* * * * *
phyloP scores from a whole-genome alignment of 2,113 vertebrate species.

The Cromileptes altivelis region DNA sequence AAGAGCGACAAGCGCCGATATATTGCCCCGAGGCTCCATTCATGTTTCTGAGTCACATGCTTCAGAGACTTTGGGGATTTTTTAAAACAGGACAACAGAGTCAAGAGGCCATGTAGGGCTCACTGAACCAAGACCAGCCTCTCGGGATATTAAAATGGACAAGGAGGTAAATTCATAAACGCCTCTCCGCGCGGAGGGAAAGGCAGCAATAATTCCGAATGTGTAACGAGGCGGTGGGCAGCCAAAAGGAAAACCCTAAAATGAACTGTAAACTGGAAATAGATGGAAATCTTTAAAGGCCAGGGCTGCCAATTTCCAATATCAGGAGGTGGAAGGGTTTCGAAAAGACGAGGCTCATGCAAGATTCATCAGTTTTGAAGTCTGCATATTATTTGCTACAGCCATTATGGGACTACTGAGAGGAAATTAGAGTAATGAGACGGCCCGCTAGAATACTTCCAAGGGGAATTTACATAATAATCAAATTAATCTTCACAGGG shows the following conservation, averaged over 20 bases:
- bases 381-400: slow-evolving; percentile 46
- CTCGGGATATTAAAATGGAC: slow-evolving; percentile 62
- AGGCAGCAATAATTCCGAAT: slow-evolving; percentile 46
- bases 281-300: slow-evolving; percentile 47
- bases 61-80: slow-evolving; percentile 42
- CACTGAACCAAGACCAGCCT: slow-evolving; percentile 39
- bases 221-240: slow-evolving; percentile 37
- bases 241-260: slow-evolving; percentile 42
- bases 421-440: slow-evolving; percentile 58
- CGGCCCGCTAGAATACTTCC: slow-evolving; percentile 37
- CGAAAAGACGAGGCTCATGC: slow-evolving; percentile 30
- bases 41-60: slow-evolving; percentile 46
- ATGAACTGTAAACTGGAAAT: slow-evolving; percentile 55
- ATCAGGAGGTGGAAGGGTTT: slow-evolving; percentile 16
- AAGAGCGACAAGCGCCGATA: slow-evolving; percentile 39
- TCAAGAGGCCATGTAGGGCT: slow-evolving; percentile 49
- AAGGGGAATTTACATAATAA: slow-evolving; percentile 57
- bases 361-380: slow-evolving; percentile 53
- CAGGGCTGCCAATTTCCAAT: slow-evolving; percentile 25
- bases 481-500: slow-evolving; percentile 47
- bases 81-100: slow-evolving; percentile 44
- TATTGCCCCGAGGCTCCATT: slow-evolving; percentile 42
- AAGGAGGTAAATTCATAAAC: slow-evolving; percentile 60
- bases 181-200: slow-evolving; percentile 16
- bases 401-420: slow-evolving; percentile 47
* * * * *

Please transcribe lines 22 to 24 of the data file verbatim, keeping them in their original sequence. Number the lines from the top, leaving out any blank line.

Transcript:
- bases 481-500: slow-evolving; percentile 47
- bases 81-100: slow-evolving; percentile 44
- TATTGCCCCGAGGCTCCATT: slow-evolving; percentile 42